The Agency’s Director of Growth, Catherine Mealing-Jones, and CNES President, Jean-Yves Le Gall, signed the MicroCarb cooperation agreement this morning (19th April) at the French Ambassador’s Residence in London, witnessed by Jo Johnson, the Minister of State for Universities, Science, Research and Innovation, and France’s Ambassador to the UK, Sylvie Bermann.
MicroCarb is a satellite mission which will measure sources and sinks of carbon, the principal greenhouse gas driving global warming. It is the first European mission intended to characterise greenhouse gas fluxes on Earth’s surface and gauge how much carbon is being absorbed by oceans and forests, the main sinks on the planet.
The mission, scheduled to launch in 2020, will also contribute to international efforts to measure how much carbon gas is being emitted by natural processes and human activities. MicroCarb will enable the UK Space Agency and CNES to pave the way for a longer term operational system in response to the Paris Agreement.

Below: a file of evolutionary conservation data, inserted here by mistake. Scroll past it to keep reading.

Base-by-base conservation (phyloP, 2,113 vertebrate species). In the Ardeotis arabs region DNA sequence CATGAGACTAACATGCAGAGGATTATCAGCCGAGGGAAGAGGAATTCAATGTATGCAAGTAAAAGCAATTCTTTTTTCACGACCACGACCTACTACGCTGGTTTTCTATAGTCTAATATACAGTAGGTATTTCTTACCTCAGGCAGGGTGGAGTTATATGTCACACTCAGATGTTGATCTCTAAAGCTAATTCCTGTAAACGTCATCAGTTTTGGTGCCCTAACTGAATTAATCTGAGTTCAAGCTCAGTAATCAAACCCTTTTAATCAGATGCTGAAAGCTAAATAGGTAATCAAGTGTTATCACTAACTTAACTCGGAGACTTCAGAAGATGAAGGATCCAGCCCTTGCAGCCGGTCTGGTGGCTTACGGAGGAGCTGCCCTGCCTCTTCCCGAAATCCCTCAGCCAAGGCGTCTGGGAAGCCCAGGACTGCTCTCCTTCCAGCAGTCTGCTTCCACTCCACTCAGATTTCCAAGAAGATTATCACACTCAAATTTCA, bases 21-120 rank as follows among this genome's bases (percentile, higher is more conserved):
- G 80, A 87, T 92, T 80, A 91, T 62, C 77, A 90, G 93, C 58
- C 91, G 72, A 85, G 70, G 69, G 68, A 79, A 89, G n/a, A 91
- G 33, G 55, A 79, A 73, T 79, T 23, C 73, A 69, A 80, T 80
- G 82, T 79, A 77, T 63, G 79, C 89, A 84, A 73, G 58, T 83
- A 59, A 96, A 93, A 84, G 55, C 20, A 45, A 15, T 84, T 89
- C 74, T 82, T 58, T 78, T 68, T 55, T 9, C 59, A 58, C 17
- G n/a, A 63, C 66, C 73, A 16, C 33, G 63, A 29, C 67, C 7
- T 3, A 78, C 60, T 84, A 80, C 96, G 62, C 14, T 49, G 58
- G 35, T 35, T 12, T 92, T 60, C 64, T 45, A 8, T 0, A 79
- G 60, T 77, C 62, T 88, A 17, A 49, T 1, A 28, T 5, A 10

The UK space sector is already thriving, employing more than 38,000 people all over the country and supporting over £250 billion of output across the wider economy. With its £10 million investment, the UK will provide key components and services for the MicroCarb satellite, securing and growing vital capability in understanding climate change. The University of Leicester and University of Edinburgh will also represent the UK on the joint science team.
Universities and Science Minister, Jo Johnson, said:
“UK collaboration with France on MicroCarb provides an excellent platform to demonstrate cutting-edge British science, our commitment to climate policy, and a productive relationship with a key European partner.
“The UK space sector is alive with talent and opportunity and through our modern Industrial Strategy we are ensuring the UK remains a vital contributor to international space research.”
CNES President, Jean-Yves Le Gall, added:
“CNES is working with the UK Space Agency to curb climate change, and MicroCarb is a fine example of spacefaring Europe’s commitment to this global effort and a further illustration of our ability to ‘invent the future of space’.”